By Chance Murray
This panel at the FiRe conference brought together experts from different fields like digitizing smells,quantifying underwater sound travel, and discovering seismic explosions. They were brought together by the world of sensors, which is reaching new heights and depths.
“We’re trying to recreate a dog in a device,” said Chris Hanson, Founder and CEO of Aromyx.
Aromyx’s technology digitizes smell and taste by creating sensors that mimic biosensors in the human nose and tongue. The application of such technology is significant. Bomb dogs at security points could be complemented or even replaced by devices employing such technologies.
Noise pollution in the ocean has been on the rise to due increased movement of goods around the world. Roger Payne, Whale Scientist and Founder/President of Ocean Alliance, has been studying the physics of whale songs.
“In an unpolluted ocean, we determined that whale songs can reach as far as 13,000 miles due to the unique physics of such ocean depths,” said Payne.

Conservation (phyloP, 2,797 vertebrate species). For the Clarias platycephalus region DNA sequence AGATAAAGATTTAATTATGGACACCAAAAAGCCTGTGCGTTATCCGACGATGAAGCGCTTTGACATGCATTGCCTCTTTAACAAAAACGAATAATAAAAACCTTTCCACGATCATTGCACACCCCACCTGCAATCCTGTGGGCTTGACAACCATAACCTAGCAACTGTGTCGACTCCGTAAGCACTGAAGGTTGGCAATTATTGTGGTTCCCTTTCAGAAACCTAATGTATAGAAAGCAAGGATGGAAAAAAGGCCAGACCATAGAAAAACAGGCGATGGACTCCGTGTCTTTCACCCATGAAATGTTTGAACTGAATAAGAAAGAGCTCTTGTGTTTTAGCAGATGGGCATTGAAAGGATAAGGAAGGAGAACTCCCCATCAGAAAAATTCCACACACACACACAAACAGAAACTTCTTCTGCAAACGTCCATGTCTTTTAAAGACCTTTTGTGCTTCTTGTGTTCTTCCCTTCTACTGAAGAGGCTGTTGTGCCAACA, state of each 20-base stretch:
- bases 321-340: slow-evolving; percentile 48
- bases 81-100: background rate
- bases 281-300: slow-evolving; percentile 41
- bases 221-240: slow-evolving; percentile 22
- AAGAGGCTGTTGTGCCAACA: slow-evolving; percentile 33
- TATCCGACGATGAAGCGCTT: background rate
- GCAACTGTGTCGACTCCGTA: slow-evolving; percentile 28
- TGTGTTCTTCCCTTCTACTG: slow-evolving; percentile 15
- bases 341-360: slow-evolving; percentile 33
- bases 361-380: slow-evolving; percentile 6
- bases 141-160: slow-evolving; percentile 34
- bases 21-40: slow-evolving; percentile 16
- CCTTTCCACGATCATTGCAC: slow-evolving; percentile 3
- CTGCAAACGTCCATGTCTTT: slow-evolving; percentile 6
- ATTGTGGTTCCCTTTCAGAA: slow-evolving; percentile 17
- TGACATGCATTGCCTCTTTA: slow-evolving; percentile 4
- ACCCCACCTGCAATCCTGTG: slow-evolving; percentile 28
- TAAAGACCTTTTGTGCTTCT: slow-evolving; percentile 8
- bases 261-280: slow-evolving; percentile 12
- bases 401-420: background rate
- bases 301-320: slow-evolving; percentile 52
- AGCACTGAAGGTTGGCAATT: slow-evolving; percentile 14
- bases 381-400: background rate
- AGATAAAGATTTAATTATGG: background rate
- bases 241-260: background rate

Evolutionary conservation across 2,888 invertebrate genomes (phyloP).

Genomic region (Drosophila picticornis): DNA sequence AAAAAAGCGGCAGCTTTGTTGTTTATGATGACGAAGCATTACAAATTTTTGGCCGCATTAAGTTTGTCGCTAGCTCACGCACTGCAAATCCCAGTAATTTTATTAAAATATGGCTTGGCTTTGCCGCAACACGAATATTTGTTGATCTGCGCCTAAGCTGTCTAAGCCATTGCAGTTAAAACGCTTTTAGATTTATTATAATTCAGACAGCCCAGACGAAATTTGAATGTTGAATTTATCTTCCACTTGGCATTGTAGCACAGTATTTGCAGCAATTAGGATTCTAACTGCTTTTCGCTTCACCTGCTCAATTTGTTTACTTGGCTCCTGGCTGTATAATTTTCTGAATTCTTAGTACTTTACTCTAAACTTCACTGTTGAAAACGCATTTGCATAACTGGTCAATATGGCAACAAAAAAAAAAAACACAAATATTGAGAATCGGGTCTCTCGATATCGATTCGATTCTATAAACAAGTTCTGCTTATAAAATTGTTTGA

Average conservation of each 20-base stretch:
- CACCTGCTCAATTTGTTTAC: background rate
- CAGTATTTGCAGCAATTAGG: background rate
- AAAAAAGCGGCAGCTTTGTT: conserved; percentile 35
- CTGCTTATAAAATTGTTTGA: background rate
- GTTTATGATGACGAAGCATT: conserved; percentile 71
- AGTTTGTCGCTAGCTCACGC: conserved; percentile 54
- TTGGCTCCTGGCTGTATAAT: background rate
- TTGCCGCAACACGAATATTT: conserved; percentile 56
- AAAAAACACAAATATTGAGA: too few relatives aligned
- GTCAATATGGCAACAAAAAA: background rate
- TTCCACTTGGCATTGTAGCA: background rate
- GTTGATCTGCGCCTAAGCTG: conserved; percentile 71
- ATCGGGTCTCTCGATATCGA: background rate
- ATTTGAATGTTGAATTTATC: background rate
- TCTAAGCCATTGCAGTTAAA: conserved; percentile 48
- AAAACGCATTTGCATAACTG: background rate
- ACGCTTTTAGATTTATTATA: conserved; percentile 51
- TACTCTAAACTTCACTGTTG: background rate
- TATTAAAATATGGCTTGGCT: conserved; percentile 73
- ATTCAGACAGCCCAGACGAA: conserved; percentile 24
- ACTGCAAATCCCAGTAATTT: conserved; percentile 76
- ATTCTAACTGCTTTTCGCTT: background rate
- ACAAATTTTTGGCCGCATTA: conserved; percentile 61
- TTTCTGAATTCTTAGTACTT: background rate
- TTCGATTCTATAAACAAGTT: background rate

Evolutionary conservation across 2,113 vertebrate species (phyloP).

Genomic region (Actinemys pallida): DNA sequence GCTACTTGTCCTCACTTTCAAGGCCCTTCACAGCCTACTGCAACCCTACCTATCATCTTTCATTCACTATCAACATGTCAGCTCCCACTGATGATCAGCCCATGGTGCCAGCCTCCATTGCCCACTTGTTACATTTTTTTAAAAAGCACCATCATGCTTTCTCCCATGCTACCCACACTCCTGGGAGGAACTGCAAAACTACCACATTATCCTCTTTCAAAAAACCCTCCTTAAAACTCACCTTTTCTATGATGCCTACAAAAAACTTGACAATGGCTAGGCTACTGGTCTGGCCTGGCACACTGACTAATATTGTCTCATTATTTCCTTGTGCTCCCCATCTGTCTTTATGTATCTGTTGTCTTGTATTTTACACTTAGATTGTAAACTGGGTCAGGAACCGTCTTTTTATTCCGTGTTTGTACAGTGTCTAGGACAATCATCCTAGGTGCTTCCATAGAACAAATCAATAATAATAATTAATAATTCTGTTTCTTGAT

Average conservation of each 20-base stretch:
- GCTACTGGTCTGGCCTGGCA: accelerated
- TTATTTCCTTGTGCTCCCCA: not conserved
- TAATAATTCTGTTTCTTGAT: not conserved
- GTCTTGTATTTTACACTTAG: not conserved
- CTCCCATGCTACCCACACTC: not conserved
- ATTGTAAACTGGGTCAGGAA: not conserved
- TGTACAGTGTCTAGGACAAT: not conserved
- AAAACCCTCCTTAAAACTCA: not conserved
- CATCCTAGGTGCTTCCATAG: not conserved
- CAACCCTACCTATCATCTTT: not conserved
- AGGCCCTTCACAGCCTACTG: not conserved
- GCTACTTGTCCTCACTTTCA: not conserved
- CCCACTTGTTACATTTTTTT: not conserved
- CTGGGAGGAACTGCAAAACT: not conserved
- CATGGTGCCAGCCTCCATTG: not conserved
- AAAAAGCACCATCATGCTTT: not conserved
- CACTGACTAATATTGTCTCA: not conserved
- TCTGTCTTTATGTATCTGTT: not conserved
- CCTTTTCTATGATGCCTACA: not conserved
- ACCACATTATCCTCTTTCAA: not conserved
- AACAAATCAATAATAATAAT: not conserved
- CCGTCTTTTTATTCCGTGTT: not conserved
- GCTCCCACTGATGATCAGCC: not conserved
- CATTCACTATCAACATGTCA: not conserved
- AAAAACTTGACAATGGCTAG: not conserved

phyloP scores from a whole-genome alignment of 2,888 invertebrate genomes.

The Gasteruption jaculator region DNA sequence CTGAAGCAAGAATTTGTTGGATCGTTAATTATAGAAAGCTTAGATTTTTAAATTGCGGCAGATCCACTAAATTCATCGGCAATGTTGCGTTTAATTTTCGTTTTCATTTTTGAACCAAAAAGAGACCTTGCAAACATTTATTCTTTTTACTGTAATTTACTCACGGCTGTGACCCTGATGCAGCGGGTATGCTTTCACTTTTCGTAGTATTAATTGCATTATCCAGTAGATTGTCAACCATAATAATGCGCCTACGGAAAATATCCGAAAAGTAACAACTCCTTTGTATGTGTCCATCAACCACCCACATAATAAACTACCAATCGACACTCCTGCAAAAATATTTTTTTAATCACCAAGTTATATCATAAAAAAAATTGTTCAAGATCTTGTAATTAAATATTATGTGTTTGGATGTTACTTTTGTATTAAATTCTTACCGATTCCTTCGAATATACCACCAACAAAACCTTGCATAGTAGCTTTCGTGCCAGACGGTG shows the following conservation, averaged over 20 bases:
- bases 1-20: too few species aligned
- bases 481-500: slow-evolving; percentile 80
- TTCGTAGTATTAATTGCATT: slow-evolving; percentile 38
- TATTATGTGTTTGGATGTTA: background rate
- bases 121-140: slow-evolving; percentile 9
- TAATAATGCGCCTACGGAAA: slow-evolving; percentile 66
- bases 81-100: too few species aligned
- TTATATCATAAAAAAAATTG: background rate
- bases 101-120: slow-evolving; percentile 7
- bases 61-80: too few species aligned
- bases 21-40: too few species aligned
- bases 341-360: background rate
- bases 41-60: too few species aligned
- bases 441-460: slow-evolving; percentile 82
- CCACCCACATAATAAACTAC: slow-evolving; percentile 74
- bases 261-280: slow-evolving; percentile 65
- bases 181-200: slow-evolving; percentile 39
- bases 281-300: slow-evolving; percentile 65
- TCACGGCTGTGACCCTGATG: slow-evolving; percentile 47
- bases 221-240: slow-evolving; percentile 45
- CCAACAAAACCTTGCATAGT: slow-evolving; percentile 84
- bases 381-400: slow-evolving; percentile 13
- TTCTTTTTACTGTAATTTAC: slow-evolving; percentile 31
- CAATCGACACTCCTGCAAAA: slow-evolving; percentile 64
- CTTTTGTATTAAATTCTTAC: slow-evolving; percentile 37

Current sensors to monitor whale activity, commonly known as “critter cams,” provide only a static view of what whales see. Payne elaborated on a sensory device that would connect to whales and project a camera when sensors indicate another organism is nearby. This device would collect important information about the whales’ habits and environment, and would be powered by ocean currents rotating a small turbine incorporated into the device.
John Delaney, Professor at the School of Oceanography, University of Washington, elaborated on a sensory device 400 KM off the Oregon coast that measures tectonic plate activity. The device sends 14 minutes of video, every 3 hours of each day. Among the highlights of data flow collected by the device is an underwater volcanic eruption, the audio of which Delaney played for the audience.
“We’ve never heard anything like this before,” said Delaney.
He then introduced a design for a series of sensors to be placed along the Pacific Rim that would provide flows of data regarding tectonic plate activity. The series would span the entire northwestern coast, a comparable technology to what Japan installed not too long ago.
“We can choose to invest in these sensors now, enabling us to capture valuable information about tectonic activity in the coastal region, or choose to incur the cost of reconstruction after a significant earthquake,” said Delaney.
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